Afghanistan’s Chief Executive Abdullah Abdullah attended the 13th gathering of the Shanghai Cooperation Organization in Astana, Kazakhstan this week (TOLO News). Speaking at the conference on Monday, Abdullah said that security in Afghanistan is still threatened and regional cooperation is needed to address the remaining challenges. Abdullah admitted that Afghan security forces are in need of further training and technical support as the NATO combat mission ends this month. Since the formation of Afghanistan’s national unity government in September, senior government officials have taken part in eight regional and international meetings.

India

Modi condemns deadly school attack in Pakistan

Indian Prime Minister Narendra Modi on Tuesday condemned the deadly school attack in Peshawar by Taliban militants that claimed the lives of nearly 100 students (NDTV, LiveMint). “It is a senseless act of unspeakable brutality that has claimed lives of the most innocent of human beings – young children in their school,” Modi said in a Twitter message. Home Minister Rajnath Singh joined the prime minister in his sentiment, saying:​ “I strongly condemn the terrorist attack on a school at Peshwar (Pakistan) [sic]. This dastardly & inhuman attack exposes the real face of terrorism.” According to reports, the attack was in retaliation for Pakistan’s military offensives in the country’s north as an effort to rein in militancy. The Tehreek-e-Taliban has claimed responsibility for the attack, considered one of the worst-ever in Pakistan (BBC).

India bans Islamic State inside its borders

India has banned the Islamic State ​(IS) from operating inside its borders, just days after the arrest of Mehdi Biswas, a 24-year-old Bangalore-based engineer who allegedly ran a pro-Islamic State​ T​witter account (NDTV). Home Minister Rajnath Singh told Parliament on Tuesday: “We had taken cognizance of ​[the] ​Islamic State in Iraq and Syria activities in other countries… as a first step, we have banned this outfit in India.”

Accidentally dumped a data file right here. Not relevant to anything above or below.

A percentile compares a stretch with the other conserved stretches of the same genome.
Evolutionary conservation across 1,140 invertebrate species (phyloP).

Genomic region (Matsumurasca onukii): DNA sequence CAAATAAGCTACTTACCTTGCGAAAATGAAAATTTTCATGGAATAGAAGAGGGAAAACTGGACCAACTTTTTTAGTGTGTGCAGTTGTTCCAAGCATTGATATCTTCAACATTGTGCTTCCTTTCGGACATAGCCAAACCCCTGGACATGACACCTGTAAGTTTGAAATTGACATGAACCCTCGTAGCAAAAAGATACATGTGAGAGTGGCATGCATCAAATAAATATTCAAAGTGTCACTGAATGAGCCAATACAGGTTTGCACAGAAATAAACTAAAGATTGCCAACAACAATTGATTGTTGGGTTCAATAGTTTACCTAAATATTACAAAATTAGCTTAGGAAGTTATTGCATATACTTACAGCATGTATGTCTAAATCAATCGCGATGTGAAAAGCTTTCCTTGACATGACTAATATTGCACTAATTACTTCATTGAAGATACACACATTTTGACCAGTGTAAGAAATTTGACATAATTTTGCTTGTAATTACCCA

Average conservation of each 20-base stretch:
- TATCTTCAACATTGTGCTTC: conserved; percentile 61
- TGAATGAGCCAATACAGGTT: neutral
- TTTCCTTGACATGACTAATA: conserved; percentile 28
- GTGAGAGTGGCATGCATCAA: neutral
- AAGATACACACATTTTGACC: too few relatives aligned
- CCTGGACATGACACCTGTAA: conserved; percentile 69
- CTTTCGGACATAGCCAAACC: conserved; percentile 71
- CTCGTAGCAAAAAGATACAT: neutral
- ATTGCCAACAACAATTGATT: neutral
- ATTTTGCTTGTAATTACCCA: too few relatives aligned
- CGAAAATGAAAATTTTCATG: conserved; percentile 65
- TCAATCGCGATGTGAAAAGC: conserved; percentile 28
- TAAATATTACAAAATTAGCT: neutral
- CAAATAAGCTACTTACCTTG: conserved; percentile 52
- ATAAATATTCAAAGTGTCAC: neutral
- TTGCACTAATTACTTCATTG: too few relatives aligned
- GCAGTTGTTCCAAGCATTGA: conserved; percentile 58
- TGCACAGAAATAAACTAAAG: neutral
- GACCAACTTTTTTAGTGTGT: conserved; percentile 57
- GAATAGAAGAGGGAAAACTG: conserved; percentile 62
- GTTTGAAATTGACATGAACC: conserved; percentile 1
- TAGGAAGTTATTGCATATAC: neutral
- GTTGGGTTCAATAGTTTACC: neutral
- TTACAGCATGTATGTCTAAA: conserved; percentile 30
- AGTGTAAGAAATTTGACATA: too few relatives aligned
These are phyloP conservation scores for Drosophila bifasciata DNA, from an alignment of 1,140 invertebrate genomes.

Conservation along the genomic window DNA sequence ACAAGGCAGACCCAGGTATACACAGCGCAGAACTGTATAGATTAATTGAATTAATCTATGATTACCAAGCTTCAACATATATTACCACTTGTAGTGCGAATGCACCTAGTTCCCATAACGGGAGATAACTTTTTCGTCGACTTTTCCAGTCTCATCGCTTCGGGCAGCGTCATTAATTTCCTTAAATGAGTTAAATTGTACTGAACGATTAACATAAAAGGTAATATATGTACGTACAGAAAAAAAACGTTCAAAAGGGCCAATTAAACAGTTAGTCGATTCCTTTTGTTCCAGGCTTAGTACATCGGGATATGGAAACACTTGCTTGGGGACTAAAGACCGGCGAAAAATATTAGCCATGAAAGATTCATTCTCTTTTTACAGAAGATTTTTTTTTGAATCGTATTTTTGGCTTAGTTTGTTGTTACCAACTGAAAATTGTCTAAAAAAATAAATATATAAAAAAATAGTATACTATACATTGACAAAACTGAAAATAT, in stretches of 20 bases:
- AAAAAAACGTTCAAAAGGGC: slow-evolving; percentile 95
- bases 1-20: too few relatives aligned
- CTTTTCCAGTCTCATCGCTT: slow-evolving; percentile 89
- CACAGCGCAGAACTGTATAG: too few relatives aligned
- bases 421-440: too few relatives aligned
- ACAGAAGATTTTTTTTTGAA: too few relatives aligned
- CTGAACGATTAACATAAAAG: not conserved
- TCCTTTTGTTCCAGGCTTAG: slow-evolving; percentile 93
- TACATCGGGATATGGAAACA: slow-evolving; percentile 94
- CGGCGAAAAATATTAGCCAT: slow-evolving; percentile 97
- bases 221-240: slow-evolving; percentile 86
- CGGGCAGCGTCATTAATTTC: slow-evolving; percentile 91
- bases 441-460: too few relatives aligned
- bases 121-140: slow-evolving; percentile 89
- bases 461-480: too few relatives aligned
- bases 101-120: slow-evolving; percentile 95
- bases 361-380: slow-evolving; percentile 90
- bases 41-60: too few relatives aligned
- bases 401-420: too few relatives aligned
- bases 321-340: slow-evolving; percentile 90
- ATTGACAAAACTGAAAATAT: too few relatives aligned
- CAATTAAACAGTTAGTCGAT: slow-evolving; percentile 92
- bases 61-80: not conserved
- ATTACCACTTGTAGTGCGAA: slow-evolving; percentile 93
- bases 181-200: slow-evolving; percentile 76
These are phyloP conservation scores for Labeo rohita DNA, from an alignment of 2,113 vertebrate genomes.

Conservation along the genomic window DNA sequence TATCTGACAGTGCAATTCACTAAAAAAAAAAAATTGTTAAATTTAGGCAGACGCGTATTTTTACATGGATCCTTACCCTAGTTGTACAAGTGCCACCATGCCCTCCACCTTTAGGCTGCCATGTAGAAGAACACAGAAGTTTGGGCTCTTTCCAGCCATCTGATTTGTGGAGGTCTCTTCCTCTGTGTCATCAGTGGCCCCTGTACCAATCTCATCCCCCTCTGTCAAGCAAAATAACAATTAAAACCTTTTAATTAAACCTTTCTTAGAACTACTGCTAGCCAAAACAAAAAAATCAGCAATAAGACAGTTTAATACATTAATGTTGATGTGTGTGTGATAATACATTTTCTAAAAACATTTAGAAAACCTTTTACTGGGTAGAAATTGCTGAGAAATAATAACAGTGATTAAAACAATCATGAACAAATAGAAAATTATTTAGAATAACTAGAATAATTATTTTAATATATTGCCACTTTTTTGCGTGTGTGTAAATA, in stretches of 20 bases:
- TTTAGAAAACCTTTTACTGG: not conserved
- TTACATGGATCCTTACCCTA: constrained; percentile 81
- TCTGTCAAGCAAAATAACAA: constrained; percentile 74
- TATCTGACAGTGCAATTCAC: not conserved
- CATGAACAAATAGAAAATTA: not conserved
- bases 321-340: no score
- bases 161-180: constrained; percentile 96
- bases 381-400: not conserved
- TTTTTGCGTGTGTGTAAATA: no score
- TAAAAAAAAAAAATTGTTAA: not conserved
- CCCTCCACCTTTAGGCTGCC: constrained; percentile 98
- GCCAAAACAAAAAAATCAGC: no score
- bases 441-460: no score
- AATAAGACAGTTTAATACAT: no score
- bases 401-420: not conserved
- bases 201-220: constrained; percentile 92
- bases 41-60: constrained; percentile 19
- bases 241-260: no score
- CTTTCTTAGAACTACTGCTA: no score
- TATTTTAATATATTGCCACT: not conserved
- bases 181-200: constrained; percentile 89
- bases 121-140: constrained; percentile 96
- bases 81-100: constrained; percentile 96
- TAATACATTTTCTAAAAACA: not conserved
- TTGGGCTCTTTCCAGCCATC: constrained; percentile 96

“It is true the number of Indians in the group or involved in its activities is only a handful,” Singh added, “but I want to make clear we are taking this seriously.” Such a ban enables the government to prosecute suspects related to IS more easily. India has the world’s third-largest population of Muslims and government police say that four Indians are known to have joined the militant organization. Until now, India had decided not to ban the group due to IS’s​ lack of activity within its borders and concern over 39 Indian construction workers that went missing in Iraq earlier this year (Reuters).

Government plans to roll out public Wi-Fi in 25 India cities

The Indian government plans to roll out public Wi-Fi services in 25 select cities across the country by June 2015 as part of its Digital India Program (LiveMint, Times of India). Cities with populations of over one million people are the focus of the project, which is a joint effort by the Ministry of Telecommunications and the Ministry of Urban Development. The government also plans to set up public Wi-Fi hotspots ​at 25 archaeological sites, including among others the Humayun’s Tomb and the Red Fort in Delhi, the Taj Mahal in Agra, the Shore Temple in Mahabalipuram, and the Martand Temple and Leh Palace in Jammu and Kashmir. “The idea is that people even foreign tourists should stay connected. Besides, Wi-Fi spots will also lower traffic burden on telecom networks,” one official source said (Times of India).

— Emily Schneider and Jameel Khan

Edited by Peter Bergen

Emily Schneider is a program associate in the International Security Program at New America. She is also an assistant editor of the South Asia channel. Twitter: @emilydsch